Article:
According to UNICEF, millions of girls and boys throughout the world are sexually abused and exploited every year. Sexual abuse affects people from all walks of life and in all parts of the world. Sexual abuse, often known as molestation, is when one person engages in harmful sexual activity toward another. It is an umbrella term and includes various heinous types including sexual assault (purposefully sexually contacting someone without their consent), child sexual abuse (in which an adult or older adolescent sexually stimulates a minor), sexual assault of men and boys, (males are sexually abused), incest (unwanted sexual intercourse by a family member) and drug-facilitated sexual assault (sexual abuse committed on a person after he or she has become unconscious as a result of drug use).
Children who have been sexually abused are likely to be polyvictimized; thus, the repercussions of the abuse must be understood within the context of a complex history of victimization (Finkelhor, Ormrod, Turner, & Hamby, 2005). Survivors of sexual assault may feel as though their bodies are not truly their own. Survivors frequently express emotions of shame, dread, and remorse. Many people blame themselves for the attack. There are physical, psychological, behavioral, and social difficulties that can affect children who have been abused and can cause serious impairment in various areas of the victim’s life. The link between childhood sexual abuse and adult mental health suggests that abused victims have higher degrees of psychopathology, substance addiction and suicidal tendencies are much more prevalent. These issues can lead to school failure, drug and alcohol misuse, and disputes with the laws (Fry et al., 2012; Fry and Blight, 2016). Child sexual abuse causes depression, post-traumatic stress disorder, anxiety, a tendency to re-victimization in adulthood, physical damage to the child, and an elevated chance of future interpersonal violence perpetration in males, among other issues. Incest is more prevalent than other types of sexual assault on a kid and can cause more significant and long-term psychological trauma, particularly in cases of parental incest. Sexual abuse when counted in terms of gender also points out that females, as well as males, are sexually abused but because of social beliefs and preconceptions about males and masculinity, older men and boys who have been sexually attacked or abused tend not to disclose their experiences of sexual abuse to a lesser extent than females.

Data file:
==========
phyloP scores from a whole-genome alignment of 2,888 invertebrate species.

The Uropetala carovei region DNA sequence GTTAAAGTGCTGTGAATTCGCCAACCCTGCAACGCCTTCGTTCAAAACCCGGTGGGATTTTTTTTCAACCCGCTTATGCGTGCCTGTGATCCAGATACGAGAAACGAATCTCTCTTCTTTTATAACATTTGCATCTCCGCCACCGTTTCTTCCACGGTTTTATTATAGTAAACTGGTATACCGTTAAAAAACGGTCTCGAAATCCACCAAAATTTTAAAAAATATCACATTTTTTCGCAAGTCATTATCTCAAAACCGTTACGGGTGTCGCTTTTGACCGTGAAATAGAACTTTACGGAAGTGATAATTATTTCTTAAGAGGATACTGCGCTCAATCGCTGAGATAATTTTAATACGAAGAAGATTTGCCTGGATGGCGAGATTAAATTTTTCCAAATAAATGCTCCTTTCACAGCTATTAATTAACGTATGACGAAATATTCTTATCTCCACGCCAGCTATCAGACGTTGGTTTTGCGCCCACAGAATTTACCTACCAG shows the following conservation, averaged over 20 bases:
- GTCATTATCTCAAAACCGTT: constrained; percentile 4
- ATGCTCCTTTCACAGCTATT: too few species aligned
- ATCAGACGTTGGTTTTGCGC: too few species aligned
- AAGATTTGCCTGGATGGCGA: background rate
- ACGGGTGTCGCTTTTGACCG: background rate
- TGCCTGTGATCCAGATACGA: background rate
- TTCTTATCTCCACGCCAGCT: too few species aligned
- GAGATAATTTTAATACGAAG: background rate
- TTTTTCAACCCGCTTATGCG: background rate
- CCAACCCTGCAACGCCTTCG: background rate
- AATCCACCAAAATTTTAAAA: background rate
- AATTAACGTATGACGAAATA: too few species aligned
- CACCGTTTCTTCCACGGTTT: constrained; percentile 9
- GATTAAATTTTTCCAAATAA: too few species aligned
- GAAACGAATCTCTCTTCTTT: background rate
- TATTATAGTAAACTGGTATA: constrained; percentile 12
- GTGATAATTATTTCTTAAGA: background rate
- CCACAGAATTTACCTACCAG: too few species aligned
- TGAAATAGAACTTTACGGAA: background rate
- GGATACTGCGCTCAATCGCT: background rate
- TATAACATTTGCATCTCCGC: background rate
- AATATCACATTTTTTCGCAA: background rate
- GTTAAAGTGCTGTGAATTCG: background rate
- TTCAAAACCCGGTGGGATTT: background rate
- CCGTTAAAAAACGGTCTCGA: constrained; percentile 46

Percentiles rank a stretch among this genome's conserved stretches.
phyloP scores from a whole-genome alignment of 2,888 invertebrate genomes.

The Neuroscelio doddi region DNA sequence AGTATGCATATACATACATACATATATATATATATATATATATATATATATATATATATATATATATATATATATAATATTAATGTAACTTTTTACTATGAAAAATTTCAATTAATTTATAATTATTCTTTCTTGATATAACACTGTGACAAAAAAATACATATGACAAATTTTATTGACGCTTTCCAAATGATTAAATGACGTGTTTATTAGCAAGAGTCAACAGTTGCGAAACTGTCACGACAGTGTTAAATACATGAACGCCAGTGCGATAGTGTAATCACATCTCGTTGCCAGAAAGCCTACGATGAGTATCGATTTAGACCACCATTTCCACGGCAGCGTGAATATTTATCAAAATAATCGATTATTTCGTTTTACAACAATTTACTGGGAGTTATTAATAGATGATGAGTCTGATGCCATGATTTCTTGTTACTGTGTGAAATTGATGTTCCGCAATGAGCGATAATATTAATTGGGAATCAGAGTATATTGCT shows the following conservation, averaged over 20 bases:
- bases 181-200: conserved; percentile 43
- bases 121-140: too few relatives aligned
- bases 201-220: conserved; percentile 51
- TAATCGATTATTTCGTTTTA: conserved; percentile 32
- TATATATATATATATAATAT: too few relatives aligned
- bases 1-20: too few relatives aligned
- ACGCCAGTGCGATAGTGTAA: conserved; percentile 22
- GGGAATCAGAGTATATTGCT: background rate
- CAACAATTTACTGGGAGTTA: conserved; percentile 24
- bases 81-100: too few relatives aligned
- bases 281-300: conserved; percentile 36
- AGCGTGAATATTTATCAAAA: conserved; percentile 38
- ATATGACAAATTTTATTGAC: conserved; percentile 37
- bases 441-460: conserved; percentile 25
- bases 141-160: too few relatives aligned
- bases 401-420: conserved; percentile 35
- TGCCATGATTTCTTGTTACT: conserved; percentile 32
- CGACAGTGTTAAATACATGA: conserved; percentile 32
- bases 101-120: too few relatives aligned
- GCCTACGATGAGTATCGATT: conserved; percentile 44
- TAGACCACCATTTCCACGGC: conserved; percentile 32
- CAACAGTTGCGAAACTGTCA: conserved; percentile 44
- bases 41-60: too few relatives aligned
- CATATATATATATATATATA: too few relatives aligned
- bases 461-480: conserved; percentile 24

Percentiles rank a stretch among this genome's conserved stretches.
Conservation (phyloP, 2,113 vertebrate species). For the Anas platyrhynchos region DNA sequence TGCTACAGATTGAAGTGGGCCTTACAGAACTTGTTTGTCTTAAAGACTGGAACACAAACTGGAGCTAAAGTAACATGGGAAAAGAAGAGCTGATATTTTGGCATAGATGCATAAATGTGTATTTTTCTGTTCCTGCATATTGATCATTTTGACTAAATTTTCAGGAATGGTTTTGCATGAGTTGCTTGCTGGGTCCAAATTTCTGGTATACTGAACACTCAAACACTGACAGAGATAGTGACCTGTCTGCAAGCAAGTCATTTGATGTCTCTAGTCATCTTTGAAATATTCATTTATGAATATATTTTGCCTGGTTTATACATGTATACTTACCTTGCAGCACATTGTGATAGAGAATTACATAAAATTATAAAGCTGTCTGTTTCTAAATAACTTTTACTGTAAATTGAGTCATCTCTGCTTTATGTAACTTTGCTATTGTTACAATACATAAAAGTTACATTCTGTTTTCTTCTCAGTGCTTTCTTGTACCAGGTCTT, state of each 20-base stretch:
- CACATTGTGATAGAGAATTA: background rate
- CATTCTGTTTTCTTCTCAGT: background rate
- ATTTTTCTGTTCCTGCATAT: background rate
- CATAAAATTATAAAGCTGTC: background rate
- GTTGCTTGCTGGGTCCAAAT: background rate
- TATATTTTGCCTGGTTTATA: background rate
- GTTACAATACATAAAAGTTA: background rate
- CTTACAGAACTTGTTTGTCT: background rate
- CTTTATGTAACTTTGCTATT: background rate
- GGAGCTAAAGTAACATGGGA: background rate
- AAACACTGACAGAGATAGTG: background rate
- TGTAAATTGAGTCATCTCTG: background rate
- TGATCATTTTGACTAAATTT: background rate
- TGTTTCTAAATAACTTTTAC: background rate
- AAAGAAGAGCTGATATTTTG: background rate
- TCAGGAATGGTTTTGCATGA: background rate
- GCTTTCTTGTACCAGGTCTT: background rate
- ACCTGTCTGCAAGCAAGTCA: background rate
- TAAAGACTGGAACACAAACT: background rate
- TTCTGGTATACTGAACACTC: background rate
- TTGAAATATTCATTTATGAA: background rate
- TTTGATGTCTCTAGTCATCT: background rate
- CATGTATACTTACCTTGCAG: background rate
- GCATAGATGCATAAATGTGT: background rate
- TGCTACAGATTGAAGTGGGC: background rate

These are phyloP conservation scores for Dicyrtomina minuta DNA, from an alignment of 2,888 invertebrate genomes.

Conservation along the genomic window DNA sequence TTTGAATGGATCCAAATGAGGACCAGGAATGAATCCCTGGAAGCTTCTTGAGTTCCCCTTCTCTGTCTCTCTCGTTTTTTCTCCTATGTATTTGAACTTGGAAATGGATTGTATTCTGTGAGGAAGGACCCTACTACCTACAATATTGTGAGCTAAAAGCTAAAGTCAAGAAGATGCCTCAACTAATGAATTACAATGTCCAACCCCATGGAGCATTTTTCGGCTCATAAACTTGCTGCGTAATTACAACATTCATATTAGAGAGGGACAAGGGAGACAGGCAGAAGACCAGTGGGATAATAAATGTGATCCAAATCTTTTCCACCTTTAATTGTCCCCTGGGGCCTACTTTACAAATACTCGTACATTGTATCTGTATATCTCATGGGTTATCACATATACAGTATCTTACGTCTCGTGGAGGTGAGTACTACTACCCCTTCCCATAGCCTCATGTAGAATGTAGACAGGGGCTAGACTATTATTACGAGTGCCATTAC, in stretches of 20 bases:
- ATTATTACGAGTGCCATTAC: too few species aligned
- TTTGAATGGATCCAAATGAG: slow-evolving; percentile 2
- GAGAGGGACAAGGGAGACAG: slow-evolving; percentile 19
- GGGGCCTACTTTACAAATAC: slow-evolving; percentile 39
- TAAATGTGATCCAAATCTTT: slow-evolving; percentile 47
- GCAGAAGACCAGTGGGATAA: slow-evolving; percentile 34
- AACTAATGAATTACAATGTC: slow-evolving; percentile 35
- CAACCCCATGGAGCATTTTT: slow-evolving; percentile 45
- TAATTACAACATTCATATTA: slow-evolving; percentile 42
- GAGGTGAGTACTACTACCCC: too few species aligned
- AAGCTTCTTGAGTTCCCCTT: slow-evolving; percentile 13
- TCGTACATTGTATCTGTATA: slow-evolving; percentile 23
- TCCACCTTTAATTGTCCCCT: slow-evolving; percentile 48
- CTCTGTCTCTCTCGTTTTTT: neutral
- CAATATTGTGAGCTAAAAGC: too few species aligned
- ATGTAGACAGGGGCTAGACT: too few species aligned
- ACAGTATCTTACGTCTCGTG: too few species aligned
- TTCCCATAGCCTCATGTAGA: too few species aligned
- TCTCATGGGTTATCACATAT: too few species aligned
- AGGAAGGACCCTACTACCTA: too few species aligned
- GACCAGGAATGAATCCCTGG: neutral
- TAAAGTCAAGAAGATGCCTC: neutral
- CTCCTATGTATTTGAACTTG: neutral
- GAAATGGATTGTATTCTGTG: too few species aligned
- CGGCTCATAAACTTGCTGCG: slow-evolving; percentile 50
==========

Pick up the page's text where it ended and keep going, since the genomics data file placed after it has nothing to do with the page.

The following are psychological illnesses that are extremely prone to emerge in the life of a child who has been sexually abused, jeopardizing their future and stifling their growth,
- Depression: Coping with the loss of bodily autonomy would be extremely difficult for a growing child or teenager; it might leave them feeling powerless, hopeless, and profoundly depressed. It might also have a negative impact on their self-esteem. Depressive feelings might be moderate and transient, or they can be severe and chronic.
- Anxiety: It’s possible that the children and teenagers are worried that the event may happen again. They may experience panic attacks, and some may develop agoraphobia (dread of leaving one’s home). The child may develop a long-term fear of the type of person who has mistreated them. Any indication of danger might elicit highly uncomfortable and negative feelings.
- Posttraumatic stress (PTSD): A child who has survived a sexual assault may recall the event vividly. Memories may be so distracting in some situations that a person loses track of his or her surroundings. Complicated posttraumatic stress disorder is a condition that a person may develop (C-PTSD). In addition to traditional PTSD symptoms, C-PTSD appears as a persistent fear of abandonment. Some people with C-PTSD have personality changes as well.
- Attachment Issues: It may be difficult for survivors to develop healthy ties with others. This is especially true in the case of mistreated children. Adults who were mistreated as children are more likely to have unstable attachment patterns. They may have difficulty with intimacy or be overly eager to develop intimate ties.
- Substance Abuse: Children who have been abused are more likely to use drugs and alcohol. The use of drugs and alcohol can assist to dull the agony of abuse. However, substance misuse frequently leads to the emergence of new issues.
Sexual abuse leaves a psychological scar on a kid, but it can also result in physical injuries such as cuts and bruises, as well as more serious injuries. In the future, he or she could struggle with sexual dysfunction or infertility. The risks of contracting sexually transmitted illnesses are quite high. Pregnancy can occur as a result of a sexual assault and giving birth to a kid who has become pregnant is potentially dangerous. Sexual assault can take many different shapes and be characterized in a variety of ways, but one thing stays constant: the victim is never to blame.
If you’re someone who is dealing with such issues, it is important that you reach out,
YOU ARE NOT ALONE.
ChildLine- is a 24-hour, FREE, nation-wide phone outreach emergency helpline for children in need of care and protection: 1098.
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